Oakley Reports First $100 Million Quarter

For the first time in the company’s history, net sales reached 100-million dollars in a single quarter, a 39-percent increase over the previous record of 72.1-million dollars achieved in the second quarter of 1999. Net income for the second quarter totaled a record 18.5-million dollars, or 27 cents per diluted share, a 75-percent increase over the comparable period’s 10.6-million dollars, or fifteen cents per diluted share.

United States net sales totaled 60.7 million and international net sales totaled 39.3 million, increases of 38 percent and 40 percent, respectively.

“We are on fire,” says Oakley Chairman and Chief Executive Officer Jim Jannard. “These outstanding financial results reflect the strength of our entire product line, the successful execution of major new product releases, a strategic advertising campaign, and a 1,200-person worldwide Oakley team completely dedicated to purpose beyond reason.”

“We achieved two important milestones in our footwear operations during the quarter,” Jannard continued. “Not only did we satisfy our promise to shareholders by containing footwear losses to far less than 500,000 dollars in the first half of 2000, we made money in June. These results validate our business model and position us for a profitable second half.”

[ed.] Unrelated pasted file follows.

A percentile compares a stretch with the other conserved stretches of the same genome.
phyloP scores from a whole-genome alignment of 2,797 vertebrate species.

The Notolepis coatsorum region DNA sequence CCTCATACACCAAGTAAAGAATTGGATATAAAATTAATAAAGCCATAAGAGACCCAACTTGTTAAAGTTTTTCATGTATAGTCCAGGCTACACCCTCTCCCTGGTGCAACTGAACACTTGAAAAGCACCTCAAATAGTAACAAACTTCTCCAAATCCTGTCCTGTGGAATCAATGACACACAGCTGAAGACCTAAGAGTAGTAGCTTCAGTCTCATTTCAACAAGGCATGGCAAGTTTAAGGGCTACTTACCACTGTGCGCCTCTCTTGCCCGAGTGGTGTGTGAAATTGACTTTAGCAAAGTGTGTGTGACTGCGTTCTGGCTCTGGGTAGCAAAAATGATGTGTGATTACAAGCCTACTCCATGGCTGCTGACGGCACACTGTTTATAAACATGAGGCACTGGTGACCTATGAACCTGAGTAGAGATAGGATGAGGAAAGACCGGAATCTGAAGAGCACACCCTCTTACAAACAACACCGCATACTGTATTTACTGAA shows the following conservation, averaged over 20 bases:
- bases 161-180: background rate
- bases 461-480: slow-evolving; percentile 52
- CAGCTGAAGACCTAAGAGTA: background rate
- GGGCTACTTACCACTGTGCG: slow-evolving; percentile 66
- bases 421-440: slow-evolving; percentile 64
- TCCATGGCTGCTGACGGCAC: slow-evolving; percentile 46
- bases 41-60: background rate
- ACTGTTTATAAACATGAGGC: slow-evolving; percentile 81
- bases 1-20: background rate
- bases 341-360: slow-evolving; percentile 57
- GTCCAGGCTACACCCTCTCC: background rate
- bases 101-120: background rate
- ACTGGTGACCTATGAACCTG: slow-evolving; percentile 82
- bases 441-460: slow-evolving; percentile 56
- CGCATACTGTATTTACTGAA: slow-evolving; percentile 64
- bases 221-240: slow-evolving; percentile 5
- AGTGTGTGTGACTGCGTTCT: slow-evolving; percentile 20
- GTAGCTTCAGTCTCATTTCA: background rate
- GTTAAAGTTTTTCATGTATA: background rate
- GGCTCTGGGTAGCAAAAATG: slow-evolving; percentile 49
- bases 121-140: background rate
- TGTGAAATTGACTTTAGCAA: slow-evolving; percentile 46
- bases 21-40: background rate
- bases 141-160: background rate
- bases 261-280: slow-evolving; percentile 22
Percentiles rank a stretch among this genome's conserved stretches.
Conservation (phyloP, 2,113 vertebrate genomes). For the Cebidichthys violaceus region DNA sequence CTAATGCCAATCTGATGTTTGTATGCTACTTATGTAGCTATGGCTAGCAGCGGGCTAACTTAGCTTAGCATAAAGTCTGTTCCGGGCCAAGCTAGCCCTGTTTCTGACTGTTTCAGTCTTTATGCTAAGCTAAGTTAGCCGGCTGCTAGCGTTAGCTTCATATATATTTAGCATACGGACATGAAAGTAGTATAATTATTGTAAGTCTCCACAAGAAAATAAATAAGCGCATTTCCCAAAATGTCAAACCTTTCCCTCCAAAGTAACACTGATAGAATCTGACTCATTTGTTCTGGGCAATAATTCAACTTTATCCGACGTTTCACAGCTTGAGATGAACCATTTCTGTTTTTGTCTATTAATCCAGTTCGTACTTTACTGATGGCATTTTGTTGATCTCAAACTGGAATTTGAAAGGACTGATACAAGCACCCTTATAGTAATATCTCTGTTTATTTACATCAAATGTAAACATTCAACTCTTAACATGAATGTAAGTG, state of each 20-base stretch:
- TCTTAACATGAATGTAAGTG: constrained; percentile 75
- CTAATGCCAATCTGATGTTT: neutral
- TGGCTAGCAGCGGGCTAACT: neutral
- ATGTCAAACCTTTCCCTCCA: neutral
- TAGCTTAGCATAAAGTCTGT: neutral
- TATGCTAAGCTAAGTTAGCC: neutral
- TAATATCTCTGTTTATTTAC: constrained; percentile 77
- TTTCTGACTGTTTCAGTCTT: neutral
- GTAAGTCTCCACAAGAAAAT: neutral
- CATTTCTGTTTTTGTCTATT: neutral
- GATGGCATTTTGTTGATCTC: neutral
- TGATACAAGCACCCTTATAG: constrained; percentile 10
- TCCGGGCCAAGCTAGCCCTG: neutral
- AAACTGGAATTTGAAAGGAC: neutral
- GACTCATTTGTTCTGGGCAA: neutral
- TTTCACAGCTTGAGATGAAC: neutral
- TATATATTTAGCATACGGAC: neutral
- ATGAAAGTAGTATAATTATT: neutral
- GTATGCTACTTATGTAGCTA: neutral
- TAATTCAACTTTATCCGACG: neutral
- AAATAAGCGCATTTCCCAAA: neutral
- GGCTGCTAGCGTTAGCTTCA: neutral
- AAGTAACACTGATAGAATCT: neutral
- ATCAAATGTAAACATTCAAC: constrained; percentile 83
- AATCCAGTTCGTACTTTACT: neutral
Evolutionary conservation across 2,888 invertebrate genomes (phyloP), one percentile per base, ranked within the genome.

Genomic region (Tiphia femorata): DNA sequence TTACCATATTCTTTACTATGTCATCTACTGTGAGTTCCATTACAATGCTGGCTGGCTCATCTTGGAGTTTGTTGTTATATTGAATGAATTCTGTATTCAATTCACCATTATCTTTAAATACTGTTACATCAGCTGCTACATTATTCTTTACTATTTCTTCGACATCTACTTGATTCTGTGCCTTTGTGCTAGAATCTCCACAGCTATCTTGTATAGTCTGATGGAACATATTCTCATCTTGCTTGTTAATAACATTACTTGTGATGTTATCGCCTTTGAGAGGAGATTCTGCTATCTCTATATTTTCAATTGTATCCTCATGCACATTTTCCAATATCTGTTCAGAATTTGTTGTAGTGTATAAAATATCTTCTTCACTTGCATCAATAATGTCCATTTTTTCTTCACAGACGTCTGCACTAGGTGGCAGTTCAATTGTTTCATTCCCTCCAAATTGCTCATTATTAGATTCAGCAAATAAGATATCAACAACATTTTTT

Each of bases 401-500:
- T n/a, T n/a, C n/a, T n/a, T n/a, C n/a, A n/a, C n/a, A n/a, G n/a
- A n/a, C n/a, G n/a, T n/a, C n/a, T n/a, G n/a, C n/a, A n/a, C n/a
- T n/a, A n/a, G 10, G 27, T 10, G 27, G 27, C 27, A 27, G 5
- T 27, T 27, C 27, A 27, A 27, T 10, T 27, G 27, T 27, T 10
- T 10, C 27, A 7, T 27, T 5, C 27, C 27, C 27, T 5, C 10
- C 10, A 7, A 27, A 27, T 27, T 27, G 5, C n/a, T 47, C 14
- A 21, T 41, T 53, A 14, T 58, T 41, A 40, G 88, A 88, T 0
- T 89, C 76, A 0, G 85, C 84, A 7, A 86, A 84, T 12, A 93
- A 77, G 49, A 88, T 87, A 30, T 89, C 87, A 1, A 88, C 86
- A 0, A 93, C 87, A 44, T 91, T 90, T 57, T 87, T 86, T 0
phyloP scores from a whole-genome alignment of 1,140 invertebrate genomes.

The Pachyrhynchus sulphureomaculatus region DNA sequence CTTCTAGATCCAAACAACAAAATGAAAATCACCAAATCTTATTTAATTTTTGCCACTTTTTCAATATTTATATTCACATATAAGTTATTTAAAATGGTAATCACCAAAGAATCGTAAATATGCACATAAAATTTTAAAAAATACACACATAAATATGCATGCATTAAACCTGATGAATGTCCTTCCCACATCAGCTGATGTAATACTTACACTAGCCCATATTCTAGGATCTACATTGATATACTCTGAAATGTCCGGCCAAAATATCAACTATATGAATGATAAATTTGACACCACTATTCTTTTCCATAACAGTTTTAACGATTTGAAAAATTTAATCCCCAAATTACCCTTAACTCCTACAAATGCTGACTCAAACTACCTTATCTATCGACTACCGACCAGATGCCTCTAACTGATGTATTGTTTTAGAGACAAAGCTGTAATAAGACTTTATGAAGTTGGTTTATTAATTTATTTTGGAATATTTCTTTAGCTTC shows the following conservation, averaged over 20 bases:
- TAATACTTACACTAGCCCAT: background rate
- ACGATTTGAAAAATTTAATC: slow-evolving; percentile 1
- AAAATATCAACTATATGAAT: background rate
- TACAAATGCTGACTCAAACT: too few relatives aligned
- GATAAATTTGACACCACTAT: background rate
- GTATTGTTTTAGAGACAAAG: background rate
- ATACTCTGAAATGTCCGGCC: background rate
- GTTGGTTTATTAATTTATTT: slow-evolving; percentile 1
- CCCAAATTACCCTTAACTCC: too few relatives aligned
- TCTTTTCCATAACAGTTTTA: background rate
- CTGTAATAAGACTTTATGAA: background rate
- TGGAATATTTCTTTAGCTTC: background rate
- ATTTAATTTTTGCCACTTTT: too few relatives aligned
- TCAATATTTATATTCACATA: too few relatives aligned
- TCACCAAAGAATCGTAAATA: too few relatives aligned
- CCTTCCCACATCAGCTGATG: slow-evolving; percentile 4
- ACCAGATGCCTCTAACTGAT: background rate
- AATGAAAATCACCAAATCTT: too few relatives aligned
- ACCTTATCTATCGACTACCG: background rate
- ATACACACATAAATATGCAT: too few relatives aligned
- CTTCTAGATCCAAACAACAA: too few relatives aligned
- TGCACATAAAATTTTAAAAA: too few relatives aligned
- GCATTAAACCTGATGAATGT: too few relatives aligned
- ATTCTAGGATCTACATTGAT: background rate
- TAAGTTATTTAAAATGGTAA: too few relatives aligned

In addition, Oakley’s prescription eyewear business reported another strong gain with a 121 percent sales increase in the quarter.

“Oakley’s international business, with a 40 percent sales increase, achieved its ninth consecutive record quarter with continued strength coming from all key markets, including Europe, Japan, Australia, Southeast Asia, Canada and Latin America,” continued Newcomb.

Oakley’s order backlog as of June 30, 2000 was just under 42-million dollars compared to nearly 23-million dollars at the same time last year. “This increase reflects positive reactions by retailers to our fall apparel, ski goggles, and footwear line, as well as a large increase in X Metal demand which has exceeded our current production capacities.”